The progress of global markets was checked in the second quarter, reports Chief Investment Officer Chris Ralph.
Two issues dominated global markets in the second quarter of 2015 – Greece’s future within the eurozone (or not) and the timing of the next rise in US interest rates. They generated recurring bouts of volatility and, in spite of a promising first quarter, US and UK markets ended June back where they started in January.
Concerns over the Middle East and Ukraine didn’t evaporate, but they were overshadowed in financial markets by the relentless saga of Greece, its debts, and whether or not it would remain in the eurozone, or indeed the European Union. There were serial negotiations between the Syriza government and the Troika (the European Union and the International Monetary Fund, advised by the European Central Bank) over what forms of austerity it should accept in return for more bailout funds.
Every time the creditors thought they were getting close to a compromise deal, the Greek government changed its tune, and talks eventually broke down. With no agreement, Greece was unable to make a €1.5 billion payment due at the end of June, and became the first developed country to default on an IMF loan. A few days earlier, Prime Minister Alexis Tsipras had announced a referendum on whether to accept the bailout package. ‘No,’ said 61% of Greeks who voted. Greek banks are rapidly running out of cash, however, and many now believe that Greece will leave the eurozone sooner rather than later. The president of the European Council has said this coming weekend is the final deadline for a deal.
European stock exchanges seesawed in response throughout the quarter, and bond markets have been just as volatile. Yields on Greek 10-year bonds are now over 18%. Yields on safe-haven 10-year German government bonds hit a record low of 0.085%, then quickly moved back to 1%. They have since fallen again. Even though eurozone growth has been picking up, with low but positive inflation, the FTSE Europe ex UK Index was down 5.6% on the quarter in sterling terms.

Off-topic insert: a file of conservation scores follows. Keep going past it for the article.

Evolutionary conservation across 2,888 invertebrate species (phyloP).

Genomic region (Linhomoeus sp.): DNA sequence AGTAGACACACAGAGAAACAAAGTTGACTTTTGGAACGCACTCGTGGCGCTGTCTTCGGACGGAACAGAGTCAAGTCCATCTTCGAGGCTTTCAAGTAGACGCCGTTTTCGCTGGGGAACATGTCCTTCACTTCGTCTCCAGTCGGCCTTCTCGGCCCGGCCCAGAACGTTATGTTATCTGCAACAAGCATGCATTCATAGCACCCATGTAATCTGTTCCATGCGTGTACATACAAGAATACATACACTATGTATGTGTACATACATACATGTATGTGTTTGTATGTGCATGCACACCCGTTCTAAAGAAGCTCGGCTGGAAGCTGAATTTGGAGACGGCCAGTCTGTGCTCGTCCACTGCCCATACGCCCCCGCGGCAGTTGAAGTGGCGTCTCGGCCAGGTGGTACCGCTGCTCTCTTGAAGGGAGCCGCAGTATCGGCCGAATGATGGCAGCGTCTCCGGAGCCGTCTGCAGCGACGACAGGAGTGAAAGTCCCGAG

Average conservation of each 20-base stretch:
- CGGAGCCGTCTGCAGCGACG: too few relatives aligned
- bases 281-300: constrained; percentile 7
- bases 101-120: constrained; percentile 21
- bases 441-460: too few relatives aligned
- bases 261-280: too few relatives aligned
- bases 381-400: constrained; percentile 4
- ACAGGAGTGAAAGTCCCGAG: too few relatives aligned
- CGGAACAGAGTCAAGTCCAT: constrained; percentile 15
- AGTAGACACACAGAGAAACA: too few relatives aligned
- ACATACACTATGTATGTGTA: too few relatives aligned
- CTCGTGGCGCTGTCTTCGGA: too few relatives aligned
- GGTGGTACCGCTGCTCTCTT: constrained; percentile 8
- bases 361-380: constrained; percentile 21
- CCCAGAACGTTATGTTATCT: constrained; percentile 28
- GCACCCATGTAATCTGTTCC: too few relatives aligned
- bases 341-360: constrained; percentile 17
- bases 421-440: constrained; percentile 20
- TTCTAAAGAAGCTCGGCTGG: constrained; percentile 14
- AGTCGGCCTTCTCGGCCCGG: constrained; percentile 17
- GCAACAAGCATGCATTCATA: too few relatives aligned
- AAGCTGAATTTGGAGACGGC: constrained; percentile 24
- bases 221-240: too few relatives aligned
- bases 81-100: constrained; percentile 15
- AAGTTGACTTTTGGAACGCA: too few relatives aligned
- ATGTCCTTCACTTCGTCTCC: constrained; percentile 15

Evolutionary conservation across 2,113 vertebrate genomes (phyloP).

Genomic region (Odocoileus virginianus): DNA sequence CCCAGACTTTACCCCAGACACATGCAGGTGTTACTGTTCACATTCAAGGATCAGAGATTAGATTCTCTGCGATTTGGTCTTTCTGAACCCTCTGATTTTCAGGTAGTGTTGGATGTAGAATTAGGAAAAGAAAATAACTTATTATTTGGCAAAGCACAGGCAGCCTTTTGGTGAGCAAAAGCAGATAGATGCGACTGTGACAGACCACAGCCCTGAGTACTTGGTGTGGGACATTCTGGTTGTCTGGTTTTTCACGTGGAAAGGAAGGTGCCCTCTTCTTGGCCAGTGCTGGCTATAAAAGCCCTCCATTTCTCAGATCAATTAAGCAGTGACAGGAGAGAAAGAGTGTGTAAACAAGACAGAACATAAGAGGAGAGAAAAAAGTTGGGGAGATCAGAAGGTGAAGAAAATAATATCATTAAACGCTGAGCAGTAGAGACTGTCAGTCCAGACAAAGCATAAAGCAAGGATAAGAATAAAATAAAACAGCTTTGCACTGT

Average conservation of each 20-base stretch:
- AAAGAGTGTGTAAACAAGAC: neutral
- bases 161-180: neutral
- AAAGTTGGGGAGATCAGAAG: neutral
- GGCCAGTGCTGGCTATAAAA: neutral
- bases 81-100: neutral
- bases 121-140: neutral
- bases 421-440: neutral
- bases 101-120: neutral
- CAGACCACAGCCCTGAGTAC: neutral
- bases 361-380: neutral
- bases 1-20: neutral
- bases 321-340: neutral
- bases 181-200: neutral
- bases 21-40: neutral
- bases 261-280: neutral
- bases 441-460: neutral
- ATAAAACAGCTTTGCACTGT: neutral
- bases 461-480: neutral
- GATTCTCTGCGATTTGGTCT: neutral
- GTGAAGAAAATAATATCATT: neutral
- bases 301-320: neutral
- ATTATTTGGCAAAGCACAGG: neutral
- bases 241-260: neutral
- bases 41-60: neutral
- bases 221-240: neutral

While US markets kept a weather eye on the Greek drama, they were just as preoccupied with their domestic economy or, more specifically, when it would be strong enough for the Fed’s first interest rate rise in a decade. A contraction in first-quarter GDP growth came to be seen as a one-off, linked to bad weather and port closures. Macroeconomic data was mixed from April to June, though retail sales and consumer confidence improved noticeably towards the end of the quarter. Employment continues to grow and the consensus view is for a rate rise towards the end of the year.
The S&P 500 index reached a new high in mid-May, though only by a small margin. This was the ‘reluctant rally’, as investors looked at near record-low bond yields and turned to shares as the least-worst option. US mergers and acquisitions activity in the first six months was the strongest since records began in 1980. Energy, industrials and utilities stocks fell along with oil prices and Chinese growth hopes, and the S&P 500 ended the quarter down by 5.5% in sterling terms.
Chinese growth may have slowed but its stock markets boomed. They hit a seven-year high in mid-June, having risen more than 150% in the past year. But as macroeconomic data worsened, the Shanghai Stock Exchange Composite Index fell by 30% over the ensuing three weeks, in spite of a number of government moves to stem the falls. Hong Kong equities rose strongly, benefiting from the market’s new ability to trade certain mainland China stocks. Markets in the Philippines and Malaysia underperformed, and the MSCI All Country Asia ex Japan Index fell 5.0% in sterling terms over the quarter. Japan’s TOPIX equity index, supported by a healthy corporate results season, rose 5.8% in yen terms. However, a weakening yen saw gains wiped out by the impact of currency translation for UK investors.
The UK equity market underwhelmed, and in June the FTSE 100 Index had its worst month for three years, losing 6.6%. The poor performance was driven in part by lower commodity prices and a strong pound, which affected important index constituents in the mining, energy and healthcare sectors. While the FTSE 100 lost 2.8% over the quarter, the more representative FTSE All-Share Index lost 1.6% over the quarter, partly reflecting uncertainties over Greece. Mid-cap companies outperformed, with the FTSE 250 up 3.6% over the same period.
The information contained is correct as at the date of the article. The information contained does not constitute investment advice and is not intended to state, indicate or imply that current or past results are indicative of future results or expectations.
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